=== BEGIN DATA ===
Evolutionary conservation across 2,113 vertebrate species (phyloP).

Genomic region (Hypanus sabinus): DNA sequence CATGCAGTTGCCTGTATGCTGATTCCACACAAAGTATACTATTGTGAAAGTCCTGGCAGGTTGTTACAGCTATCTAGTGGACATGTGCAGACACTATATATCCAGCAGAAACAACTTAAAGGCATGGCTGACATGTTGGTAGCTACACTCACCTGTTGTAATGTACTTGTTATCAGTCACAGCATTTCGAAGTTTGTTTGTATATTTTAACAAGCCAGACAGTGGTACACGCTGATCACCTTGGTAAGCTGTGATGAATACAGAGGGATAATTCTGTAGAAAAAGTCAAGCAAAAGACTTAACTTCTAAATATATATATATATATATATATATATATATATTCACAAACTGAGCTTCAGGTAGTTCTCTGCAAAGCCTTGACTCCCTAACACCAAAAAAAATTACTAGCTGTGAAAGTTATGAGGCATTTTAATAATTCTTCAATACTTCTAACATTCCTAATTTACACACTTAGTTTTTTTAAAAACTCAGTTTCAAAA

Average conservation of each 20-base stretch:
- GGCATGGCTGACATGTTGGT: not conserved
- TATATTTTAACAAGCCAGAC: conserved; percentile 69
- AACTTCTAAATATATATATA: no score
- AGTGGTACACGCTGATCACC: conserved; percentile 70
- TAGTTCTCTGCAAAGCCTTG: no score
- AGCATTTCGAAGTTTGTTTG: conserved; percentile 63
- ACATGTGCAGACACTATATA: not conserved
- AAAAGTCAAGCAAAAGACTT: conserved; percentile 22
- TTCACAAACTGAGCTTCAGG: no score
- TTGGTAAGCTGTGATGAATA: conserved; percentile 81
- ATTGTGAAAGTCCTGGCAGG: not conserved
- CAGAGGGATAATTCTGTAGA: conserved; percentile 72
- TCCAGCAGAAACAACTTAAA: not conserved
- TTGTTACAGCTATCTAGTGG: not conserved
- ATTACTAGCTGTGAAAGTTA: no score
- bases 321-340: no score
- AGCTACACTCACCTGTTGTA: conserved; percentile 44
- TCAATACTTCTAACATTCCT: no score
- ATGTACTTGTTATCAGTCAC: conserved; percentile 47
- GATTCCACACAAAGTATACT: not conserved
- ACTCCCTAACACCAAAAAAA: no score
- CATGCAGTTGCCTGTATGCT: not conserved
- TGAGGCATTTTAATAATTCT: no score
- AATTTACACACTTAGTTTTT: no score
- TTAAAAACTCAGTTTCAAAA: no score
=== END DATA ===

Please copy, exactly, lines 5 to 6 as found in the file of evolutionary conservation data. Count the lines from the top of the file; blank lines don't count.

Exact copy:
- TATATTTTAACAAGCCAGAC: conserved; percentile 69
- AACTTCTAAATATATATATA: no score